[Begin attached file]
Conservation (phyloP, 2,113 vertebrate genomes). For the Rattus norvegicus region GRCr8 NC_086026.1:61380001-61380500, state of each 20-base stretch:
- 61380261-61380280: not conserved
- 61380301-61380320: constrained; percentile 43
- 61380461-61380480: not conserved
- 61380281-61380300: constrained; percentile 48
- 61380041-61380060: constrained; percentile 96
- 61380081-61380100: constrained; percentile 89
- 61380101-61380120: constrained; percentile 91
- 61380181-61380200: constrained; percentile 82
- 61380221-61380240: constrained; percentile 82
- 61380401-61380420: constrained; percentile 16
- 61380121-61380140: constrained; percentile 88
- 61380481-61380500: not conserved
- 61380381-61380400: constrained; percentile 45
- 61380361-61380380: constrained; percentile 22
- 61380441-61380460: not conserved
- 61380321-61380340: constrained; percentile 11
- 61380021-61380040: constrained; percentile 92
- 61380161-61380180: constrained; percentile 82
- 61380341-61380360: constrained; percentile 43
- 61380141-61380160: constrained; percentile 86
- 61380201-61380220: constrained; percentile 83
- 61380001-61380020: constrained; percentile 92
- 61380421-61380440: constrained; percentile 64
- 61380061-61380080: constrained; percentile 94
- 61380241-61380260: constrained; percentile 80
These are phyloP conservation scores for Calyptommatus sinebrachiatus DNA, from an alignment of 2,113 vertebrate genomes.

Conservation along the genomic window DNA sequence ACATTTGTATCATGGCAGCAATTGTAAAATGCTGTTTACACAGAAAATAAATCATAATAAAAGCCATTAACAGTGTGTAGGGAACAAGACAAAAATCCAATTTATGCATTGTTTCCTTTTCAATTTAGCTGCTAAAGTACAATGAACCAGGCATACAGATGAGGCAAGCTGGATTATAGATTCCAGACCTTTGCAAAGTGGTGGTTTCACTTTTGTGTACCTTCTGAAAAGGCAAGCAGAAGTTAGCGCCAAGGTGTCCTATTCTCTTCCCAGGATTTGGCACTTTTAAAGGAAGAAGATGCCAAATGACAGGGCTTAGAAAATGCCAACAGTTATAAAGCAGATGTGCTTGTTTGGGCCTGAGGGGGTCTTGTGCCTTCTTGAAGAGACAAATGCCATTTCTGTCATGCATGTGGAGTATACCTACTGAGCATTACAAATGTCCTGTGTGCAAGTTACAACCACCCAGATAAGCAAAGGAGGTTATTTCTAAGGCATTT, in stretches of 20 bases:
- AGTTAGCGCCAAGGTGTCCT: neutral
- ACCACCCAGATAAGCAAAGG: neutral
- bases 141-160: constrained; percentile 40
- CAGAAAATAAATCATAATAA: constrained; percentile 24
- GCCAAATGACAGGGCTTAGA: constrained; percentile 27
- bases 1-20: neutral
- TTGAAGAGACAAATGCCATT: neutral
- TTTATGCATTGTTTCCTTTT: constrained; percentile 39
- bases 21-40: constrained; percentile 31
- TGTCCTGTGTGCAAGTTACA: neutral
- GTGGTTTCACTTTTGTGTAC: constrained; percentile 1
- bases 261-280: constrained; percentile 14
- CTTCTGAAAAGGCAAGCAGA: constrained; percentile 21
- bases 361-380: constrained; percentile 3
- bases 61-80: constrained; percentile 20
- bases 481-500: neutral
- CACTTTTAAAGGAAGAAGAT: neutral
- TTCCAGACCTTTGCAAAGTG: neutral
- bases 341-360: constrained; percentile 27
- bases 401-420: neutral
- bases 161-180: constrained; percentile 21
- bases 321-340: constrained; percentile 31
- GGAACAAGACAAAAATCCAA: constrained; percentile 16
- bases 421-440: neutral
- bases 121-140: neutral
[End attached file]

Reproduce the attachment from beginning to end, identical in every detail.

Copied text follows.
Conservation (phyloP, 2,113 vertebrate genomes). For the Rattus norvegicus region GRCr8 NC_086026.1:61380001-61380500, state of each 20-base stretch:
- 61380261-61380280: not conserved
- 61380301-61380320: constrained; percentile 43
- 61380461-61380480: not conserved
- 61380281-61380300: constrained; percentile 48
- 61380041-61380060: constrained; percentile 96
- 61380081-61380100: constrained; percentile 89
- 61380101-61380120: constrained; percentile 91
- 61380181-61380200: constrained; percentile 82
- 61380221-61380240: constrained; percentile 82
- 61380401-61380420: constrained; percentile 16
- 61380121-61380140: constrained; percentile 88
- 61380481-61380500: not conserved
- 61380381-61380400: constrained; percentile 45
- 61380361-61380380: constrained; percentile 22
- 61380441-61380460: not conserved
- 61380321-61380340: constrained; percentile 11
- 61380021-61380040: constrained; percentile 92
- 61380161-61380180: constrained; percentile 82
- 61380341-61380360: constrained; percentile 43
- 61380141-61380160: constrained; percentile 86
- 61380201-61380220: constrained; percentile 83
- 61380001-61380020: constrained; percentile 92
- 61380421-61380440: constrained; percentile 64
- 61380061-61380080: constrained; percentile 94
- 61380241-61380260: constrained; percentile 80
These are phyloP conservation scores for Calyptommatus sinebrachiatus DNA, from an alignment of 2,113 vertebrate genomes.

Conservation along the genomic window DNA sequence ACATTTGTATCATGGCAGCAATTGTAAAATGCTGTTTACACAGAAAATAAATCATAATAAAAGCCATTAACAGTGTGTAGGGAACAAGACAAAAATCCAATTTATGCATTGTTTCCTTTTCAATTTAGCTGCTAAAGTACAATGAACCAGGCATACAGATGAGGCAAGCTGGATTATAGATTCCAGACCTTTGCAAAGTGGTGGTTTCACTTTTGTGTACCTTCTGAAAAGGCAAGCAGAAGTTAGCGCCAAGGTGTCCTATTCTCTTCCCAGGATTTGGCACTTTTAAAGGAAGAAGATGCCAAATGACAGGGCTTAGAAAATGCCAACAGTTATAAAGCAGATGTGCTTGTTTGGGCCTGAGGGGGTCTTGTGCCTTCTTGAAGAGACAAATGCCATTTCTGTCATGCATGTGGAGTATACCTACTGAGCATTACAAATGTCCTGTGTGCAAGTTACAACCACCCAGATAAGCAAAGGAGGTTATTTCTAAGGCATTT, in stretches of 20 bases:
- AGTTAGCGCCAAGGTGTCCT: neutral
- ACCACCCAGATAAGCAAAGG: neutral
- bases 141-160: constrained; percentile 40
- CAGAAAATAAATCATAATAA: constrained; percentile 24
- GCCAAATGACAGGGCTTAGA: constrained; percentile 27
- bases 1-20: neutral
- TTGAAGAGACAAATGCCATT: neutral
- TTTATGCATTGTTTCCTTTT: constrained; percentile 39
- bases 21-40: constrained; percentile 31
- TGTCCTGTGTGCAAGTTACA: neutral
- GTGGTTTCACTTTTGTGTAC: constrained; percentile 1
- bases 261-280: constrained; percentile 14
- CTTCTGAAAAGGCAAGCAGA: constrained; percentile 21
- bases 361-380: constrained; percentile 3
- bases 61-80: constrained; percentile 20
- bases 481-500: neutral
- CACTTTTAAAGGAAGAAGAT: neutral
- TTCCAGACCTTTGCAAAGTG: neutral
- bases 341-360: constrained; percentile 27
- bases 401-420: neutral
- bases 161-180: constrained; percentile 21
- bases 321-340: constrained; percentile 31
- GGAACAAGACAAAAATCCAA: constrained; percentile 16
- bases 421-440: neutral
- bases 121-140: neutral